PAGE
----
Haedrich, Ken. Apple Pie: 100 Delicious and Decidely Different Recipes for America’s Favorite Pie. Boston: The Havard Common Press, 2002.

Heloise. “use Saltine Crackers in Mock Apple Pie”. The Journal News. August 12, 2007.

Mariani, John F. “The Encyclopedia of American Food & Drink”. United State: Bloomsbury, 2013.

McDuffie, Ann. “Coffee That is Coffe with Apple Pie That Isn’t Apple”. The Tampa Tribune. August 6, 1965.

McWIlliams, Mark. The Story Behind the Dish: Classic American Foods. United States: Greenworld, 2012.

MacVean, Mary. “Mock Apple Pie Fools the Tastebuds”. Hattiesburg American. January 30, 1991.

Meegan, Liz. “Mailbox Holds Answers to Reader’s Request”. The Dispatch. Febuary 19, 1997.

“Mock Apple Pie”. The Weekly News-Democrat. July 21, 1860.

“Mock Apple Pie”. Chicago Tribune. April 21, 1877.

“Mock Apple Pie”. Republican Record. Decemeber 25, 1879.

“Mock Apple Pie”. The Great Bend Weekly Tribune. Febuary 16, 1878.

“Mock Apple Pie”. Vermont Christian Messenger. December 31, 1859.

“Mock Apple Pie”. The Franklin Respository. March 15, 1859.

“Mock Apple Pie”. Indiana American. Febuary 27, 1857.

“Mock Apple Pie”. The Boston Globe. October 23, 1933.

“New Twist in Pies”. Daily News. May 6, 1956.

Prescott, Jean. “Mock Apple Pie Comes Pretty Close”. Sun Herald. January 31, 2007.

“Rector Writes of Old Dishes”. The Tampa Daily Times. October 6, 1934.

Rollins, Emma A. “Journal Kitchen.” The Starstead Journal. Jan. 10, 1963.

Shindler, Merrill. American Dish: 100 Recipes from Ten Delicious Decades. United States: Angel City Press, Inc, 1996.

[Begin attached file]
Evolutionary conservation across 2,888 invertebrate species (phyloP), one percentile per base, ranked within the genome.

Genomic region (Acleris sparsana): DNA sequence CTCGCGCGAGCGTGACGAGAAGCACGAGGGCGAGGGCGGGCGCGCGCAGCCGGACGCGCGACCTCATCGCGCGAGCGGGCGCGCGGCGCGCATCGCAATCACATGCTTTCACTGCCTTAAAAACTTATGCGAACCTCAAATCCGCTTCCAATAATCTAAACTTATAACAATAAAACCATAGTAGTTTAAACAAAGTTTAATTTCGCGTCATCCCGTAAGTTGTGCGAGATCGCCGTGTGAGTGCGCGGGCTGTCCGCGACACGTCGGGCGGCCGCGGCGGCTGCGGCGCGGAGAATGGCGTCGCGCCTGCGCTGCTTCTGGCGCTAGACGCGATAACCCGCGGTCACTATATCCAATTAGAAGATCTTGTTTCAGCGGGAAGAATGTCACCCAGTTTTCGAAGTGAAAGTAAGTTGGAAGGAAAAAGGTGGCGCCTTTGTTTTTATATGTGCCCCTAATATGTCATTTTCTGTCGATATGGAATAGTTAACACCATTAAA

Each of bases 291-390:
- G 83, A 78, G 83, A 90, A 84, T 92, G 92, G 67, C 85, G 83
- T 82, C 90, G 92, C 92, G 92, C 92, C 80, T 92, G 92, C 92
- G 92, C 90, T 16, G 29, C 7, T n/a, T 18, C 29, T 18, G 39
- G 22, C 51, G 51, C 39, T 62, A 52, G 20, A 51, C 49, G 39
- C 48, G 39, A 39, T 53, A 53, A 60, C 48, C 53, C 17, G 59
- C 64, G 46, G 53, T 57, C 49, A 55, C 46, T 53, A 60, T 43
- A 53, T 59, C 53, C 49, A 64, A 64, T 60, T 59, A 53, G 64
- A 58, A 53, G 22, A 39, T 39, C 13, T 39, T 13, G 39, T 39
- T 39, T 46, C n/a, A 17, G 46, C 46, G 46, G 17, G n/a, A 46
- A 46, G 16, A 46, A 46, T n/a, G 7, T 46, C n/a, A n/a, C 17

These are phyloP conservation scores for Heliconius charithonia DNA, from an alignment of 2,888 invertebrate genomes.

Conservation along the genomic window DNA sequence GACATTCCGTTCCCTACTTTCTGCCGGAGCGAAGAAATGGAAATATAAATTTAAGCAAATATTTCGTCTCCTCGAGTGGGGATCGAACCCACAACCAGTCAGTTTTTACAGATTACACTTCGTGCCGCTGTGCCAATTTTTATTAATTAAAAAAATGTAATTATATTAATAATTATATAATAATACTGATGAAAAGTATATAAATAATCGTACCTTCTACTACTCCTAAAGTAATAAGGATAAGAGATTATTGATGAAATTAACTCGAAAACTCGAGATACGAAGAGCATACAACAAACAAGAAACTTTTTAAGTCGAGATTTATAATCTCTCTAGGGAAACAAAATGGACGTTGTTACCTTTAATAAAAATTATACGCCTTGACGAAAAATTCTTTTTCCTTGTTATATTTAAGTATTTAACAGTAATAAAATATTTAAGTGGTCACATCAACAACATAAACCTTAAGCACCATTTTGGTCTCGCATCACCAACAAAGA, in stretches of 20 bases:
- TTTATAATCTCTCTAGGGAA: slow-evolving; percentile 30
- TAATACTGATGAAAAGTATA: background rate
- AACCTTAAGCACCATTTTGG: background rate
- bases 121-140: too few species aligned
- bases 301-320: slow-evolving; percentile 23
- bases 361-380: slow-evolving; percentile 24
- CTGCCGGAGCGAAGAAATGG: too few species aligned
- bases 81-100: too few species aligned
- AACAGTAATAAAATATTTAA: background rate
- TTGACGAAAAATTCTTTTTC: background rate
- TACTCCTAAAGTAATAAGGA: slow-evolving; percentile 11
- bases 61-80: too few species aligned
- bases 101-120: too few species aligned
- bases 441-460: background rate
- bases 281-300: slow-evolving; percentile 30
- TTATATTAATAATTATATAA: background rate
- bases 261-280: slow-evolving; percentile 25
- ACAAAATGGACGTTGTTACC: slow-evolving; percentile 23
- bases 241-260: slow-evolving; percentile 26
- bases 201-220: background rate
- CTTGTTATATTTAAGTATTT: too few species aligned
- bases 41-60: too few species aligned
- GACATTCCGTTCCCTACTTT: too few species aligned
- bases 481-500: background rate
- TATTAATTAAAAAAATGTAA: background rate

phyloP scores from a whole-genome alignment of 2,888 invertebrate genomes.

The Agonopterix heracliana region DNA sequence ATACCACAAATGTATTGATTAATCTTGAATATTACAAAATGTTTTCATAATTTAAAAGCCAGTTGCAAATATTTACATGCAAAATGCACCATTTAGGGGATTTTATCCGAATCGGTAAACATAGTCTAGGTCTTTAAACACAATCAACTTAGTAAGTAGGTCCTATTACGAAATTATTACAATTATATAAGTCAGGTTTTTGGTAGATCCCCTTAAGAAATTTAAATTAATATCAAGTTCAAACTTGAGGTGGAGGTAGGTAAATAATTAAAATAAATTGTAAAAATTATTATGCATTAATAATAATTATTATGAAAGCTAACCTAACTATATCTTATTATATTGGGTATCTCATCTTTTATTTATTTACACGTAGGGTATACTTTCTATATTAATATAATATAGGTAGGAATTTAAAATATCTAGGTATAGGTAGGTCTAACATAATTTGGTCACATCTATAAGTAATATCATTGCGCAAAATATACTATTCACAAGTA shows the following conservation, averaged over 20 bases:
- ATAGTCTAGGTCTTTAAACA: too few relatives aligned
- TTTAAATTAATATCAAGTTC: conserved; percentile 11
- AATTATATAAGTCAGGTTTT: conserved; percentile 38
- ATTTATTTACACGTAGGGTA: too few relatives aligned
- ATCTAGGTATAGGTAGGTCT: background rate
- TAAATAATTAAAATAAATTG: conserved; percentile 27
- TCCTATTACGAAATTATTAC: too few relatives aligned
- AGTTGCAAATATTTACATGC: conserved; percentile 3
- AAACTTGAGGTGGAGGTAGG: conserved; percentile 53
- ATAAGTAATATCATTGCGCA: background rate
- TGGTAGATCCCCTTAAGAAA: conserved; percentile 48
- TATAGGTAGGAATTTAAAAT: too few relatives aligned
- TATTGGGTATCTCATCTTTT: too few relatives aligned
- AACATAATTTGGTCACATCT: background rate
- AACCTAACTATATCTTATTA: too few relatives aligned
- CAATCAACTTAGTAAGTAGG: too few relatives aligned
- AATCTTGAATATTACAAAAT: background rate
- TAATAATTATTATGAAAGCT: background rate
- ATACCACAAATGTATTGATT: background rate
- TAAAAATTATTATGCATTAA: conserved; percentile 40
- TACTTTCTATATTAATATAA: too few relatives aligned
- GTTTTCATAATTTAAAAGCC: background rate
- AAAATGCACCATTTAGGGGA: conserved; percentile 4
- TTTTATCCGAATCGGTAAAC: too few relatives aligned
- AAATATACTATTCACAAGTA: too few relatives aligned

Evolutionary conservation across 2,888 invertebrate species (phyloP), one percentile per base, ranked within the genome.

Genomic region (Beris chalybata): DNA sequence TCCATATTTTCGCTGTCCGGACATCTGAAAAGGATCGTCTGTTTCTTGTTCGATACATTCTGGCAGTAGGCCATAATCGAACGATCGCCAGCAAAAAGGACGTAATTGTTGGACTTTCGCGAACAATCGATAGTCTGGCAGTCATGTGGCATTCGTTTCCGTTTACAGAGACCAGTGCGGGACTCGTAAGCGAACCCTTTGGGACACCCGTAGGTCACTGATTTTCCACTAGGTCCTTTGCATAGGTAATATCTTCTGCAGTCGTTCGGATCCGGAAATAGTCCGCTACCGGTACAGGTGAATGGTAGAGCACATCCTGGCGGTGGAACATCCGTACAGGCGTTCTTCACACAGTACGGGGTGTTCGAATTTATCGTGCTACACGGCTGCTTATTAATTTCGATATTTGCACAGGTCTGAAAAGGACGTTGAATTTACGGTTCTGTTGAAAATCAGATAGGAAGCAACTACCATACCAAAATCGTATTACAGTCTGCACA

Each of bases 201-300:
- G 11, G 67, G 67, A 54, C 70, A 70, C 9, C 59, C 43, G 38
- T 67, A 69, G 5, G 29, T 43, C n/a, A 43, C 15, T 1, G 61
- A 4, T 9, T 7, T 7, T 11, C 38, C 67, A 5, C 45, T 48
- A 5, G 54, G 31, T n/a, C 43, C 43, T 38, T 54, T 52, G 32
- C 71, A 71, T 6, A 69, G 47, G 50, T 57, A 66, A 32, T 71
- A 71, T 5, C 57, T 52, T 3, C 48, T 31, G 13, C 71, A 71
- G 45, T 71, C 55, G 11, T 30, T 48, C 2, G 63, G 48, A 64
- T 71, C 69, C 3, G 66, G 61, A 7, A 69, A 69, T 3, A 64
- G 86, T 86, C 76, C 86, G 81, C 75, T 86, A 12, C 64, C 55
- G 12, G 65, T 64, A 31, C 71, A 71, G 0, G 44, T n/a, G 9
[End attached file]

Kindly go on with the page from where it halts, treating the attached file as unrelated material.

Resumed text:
Smith, Andrew F. The Oxford Companion to American Food and Drink. United States: Oxford University Press, 2007.

Stern, Jane and Stern, Michael. “A Phenomenon that Borders on Miraculous-Mock Apple Pie.” Ocala Star-Banner. September 8, 1988.

White, Dave. “You’re Wrong If You Think It’s Easy as Pie To Tell This From Real Things.” The Press-Courier. October 6, 1960.

Williams, Pat. “Would you Believe Cracker (Apple) Pie Wins Popularity Poll?”. The Cincinnati Enquirer. September 11, 1968.


9 thoughts on “History of Mock Apple Pie

  1. Richard says:

    My mother would make this pie when I was a kid. I’m 79 years old now. When Mom made this pie I would eat it and like it but I did not like real apple pies.

    Liked by 1 person

    • Quaint Cooking says:

      I didn’t have a problem with a soggy bottom crust so I didn’t see the need to blind bake the crust. Plus none of the recipes I found during my research did that step as well. Though if it is your preferred way to make an apple pie or mock apple in this case, then blind bake away!